Hemp. An industrial revolution.

Did you know that Hemp has been federally regulated by Health Canada since 1998?

Shelves of regulations concerning Canada's doings.

For something that’s been around for almost 20 years we barely ever hear anything about it; yet, when one looks at the benefits of cultivating hemp, we wonder why we’re not screaming it from the mountain tops.

Despite the lack of fanfare, the industry has been plodding along and gaining momentum with total acres licenced for hemp cultivation in Canada increasing almost ten fold in the ten years between 2003 and 2013, with 6,700 acres quickly rising to 66,671 acres licenced! (1)

Hemp farm

Hemp is different from marijuana.

Hemp is marijuana, Cannabis Sativa L. (Incidentally, the L is for Linnaeus, as in Carolus Linnaeus, the name of the discoverer), without the main psychoactive ingredient THC, delta-9-tetrahydrocannabinol. Technically speaking the THC levels must be below 0.3% for Cannabis Sativa to be considered hemp.

There are over 500 different varieties grown throughout the world however only 27 varieties have been Health Canada approved.

An industrial hemp producer can expect some decent yields.  According to Agriculture Canada: one hectare of hemp can yield an average of 800 kilograms of grain which can be pressed into 200 litres of oil and 600 kilograms of meal.

That can feed a lot of people.

The same hectare will also produce an average of 6 tonnes of straw which can be transformed into approximately 1.5 tonnes of fibre.(2)

Some producers strive for a dual purpose crop of both grain and fibre, depending on the strain.

Carolus Von Linnaeus
"Verily, didst I discover some good shit." ~ Carolus Von Linnaeus
(quote may not be accurate)

A better tomorrow, today.

As the world’s premier renewable resource, hemp is amazingly easy to grow.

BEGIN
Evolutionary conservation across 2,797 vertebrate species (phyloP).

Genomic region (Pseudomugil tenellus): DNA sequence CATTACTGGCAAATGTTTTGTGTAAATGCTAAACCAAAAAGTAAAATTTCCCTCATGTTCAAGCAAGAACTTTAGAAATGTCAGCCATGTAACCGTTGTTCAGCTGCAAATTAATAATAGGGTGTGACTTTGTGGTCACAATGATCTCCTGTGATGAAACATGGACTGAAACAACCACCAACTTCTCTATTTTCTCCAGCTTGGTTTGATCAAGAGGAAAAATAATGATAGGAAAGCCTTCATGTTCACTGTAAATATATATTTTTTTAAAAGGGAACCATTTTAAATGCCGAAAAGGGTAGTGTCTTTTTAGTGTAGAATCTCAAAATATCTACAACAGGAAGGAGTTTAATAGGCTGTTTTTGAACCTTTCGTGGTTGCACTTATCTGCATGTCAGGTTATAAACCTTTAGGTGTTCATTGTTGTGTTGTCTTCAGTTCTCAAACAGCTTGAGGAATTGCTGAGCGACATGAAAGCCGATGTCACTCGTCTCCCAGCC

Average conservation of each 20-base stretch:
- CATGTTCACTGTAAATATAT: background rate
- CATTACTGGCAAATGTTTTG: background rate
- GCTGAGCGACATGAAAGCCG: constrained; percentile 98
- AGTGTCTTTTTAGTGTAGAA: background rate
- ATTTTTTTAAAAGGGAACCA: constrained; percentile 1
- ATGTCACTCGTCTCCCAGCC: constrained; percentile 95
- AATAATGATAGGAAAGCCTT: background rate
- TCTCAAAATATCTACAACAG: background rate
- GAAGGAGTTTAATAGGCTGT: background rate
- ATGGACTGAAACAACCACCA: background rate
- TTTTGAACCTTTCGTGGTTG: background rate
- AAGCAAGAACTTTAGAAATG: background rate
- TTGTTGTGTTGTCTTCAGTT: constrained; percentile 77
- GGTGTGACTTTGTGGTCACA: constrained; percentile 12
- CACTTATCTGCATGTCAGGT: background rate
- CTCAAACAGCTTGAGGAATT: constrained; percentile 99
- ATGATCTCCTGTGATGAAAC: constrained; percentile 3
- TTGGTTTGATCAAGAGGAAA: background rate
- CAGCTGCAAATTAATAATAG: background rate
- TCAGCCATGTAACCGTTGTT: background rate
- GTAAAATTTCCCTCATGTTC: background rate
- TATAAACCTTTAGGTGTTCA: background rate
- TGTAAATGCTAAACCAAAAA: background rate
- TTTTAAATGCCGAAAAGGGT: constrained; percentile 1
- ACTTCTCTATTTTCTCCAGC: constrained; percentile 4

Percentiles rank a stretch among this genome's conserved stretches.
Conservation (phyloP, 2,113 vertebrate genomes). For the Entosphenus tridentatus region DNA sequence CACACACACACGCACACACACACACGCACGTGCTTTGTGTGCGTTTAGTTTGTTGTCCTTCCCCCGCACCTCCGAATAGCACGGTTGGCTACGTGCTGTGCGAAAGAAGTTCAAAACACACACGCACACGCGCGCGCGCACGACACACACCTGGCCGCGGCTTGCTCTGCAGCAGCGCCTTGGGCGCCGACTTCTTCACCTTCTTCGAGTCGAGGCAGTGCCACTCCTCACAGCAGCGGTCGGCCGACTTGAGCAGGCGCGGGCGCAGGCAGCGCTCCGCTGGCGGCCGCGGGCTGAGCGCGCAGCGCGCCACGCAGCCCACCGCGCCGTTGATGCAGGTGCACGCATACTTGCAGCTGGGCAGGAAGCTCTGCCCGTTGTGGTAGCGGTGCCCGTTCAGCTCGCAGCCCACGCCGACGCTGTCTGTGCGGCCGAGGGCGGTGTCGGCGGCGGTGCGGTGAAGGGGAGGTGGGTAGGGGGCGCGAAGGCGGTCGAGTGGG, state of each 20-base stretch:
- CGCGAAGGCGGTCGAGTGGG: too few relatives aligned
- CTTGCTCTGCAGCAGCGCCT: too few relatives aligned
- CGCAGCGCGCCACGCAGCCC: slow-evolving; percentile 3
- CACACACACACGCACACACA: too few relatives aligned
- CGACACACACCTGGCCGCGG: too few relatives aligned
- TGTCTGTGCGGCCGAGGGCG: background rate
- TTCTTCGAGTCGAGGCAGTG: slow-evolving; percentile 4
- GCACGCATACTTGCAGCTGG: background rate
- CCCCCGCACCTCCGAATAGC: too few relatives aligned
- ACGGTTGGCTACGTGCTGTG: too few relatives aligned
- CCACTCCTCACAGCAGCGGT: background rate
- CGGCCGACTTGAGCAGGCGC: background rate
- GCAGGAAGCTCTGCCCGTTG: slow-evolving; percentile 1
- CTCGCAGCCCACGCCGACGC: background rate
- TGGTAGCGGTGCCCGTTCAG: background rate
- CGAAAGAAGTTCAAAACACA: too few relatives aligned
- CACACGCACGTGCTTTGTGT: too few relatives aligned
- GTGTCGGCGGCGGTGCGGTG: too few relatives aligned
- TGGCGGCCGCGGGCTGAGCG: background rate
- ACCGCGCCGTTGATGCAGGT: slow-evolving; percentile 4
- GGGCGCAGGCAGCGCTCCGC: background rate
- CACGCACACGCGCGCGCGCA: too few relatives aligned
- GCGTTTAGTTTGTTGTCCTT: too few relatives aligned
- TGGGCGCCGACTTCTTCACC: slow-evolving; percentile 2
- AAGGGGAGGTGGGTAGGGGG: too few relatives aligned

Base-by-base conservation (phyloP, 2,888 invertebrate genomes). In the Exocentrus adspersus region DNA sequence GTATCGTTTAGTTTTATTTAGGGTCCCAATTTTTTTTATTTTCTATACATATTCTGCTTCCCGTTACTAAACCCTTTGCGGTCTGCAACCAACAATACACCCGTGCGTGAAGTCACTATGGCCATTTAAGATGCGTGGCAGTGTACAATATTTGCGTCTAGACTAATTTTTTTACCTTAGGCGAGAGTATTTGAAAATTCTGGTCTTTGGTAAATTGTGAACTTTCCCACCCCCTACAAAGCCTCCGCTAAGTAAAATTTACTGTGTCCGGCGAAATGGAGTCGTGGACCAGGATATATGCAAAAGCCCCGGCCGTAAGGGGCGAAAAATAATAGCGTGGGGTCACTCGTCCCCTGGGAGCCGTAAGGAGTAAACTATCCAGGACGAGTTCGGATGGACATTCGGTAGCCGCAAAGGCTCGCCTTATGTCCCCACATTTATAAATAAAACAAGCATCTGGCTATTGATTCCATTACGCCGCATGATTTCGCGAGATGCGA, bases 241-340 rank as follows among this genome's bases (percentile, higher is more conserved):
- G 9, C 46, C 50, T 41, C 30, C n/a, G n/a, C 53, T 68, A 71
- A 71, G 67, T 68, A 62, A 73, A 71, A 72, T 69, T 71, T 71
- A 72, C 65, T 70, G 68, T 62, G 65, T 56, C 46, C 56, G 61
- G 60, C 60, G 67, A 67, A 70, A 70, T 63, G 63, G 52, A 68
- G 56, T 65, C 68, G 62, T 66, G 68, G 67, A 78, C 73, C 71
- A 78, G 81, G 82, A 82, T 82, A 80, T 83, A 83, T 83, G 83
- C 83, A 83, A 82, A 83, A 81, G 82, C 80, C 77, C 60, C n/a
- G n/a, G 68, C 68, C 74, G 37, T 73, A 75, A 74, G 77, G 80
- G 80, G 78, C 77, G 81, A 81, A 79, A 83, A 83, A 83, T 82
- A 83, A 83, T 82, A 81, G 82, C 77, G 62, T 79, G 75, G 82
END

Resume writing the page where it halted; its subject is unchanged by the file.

It is naturally resistant to mould, mildew and microbes which is great news for the environment as it means the producer does not have to use damaging chemicals that traditional large scale grain farming depends on.

It's great news for the consumer, because they know they are contributing to organic sustainable farming practices and hemp is non gmo.  Win, win, win!!

What makes this plant so astounding, to me, is the versatility.  Hemp is used to produce food, clothing and textiles, cosmetics, industrial bits including building materials, paper, biodiesel, detergents and paint!

These topics alone deserve special treatment.  Having peaked my curiosity and feeling totally fascinated, I want to know more so I will be continuing a series of articles delving into hemp and its uses.

Gore gettin' crazy with the corns

Put away the corn Mr. Gore, it’s time for a real solution.

A hemp revolution.

Can you imagine our planet without chemicals?  How the birds and insects, and ultimately us, would thrive.

The fact that hemp can replace almost all products made with noxious chemicals such as solvents, paint, carpeting, insulation, inks, detergents, paneling, the list goes on, is utterly fantastic.

It does all this while giving back to the environment by absorbing carbon dioxide (CO2) five time more efficiently than the same acreage of forest.(2)

Businesses grow where markets show.  In other words with consumer demand comes ingenuity in building better products.  When we the consumers demand products made from hemp, we will get them.

Buy products made from hemp and people will make more.  After all a pair of hemp trousers are likely to last a lifetime!

Hemp products infographic (linked source)

(1)  http://www.hemptrade.ca/
(2)  http://www.agr.gc.ca/eng/industry-markets-and-trade/statistics-and-market-information/by-product-sector/crops/pulses-and-special-crops-canadian-industry/industrial-hemp/?id=117459565606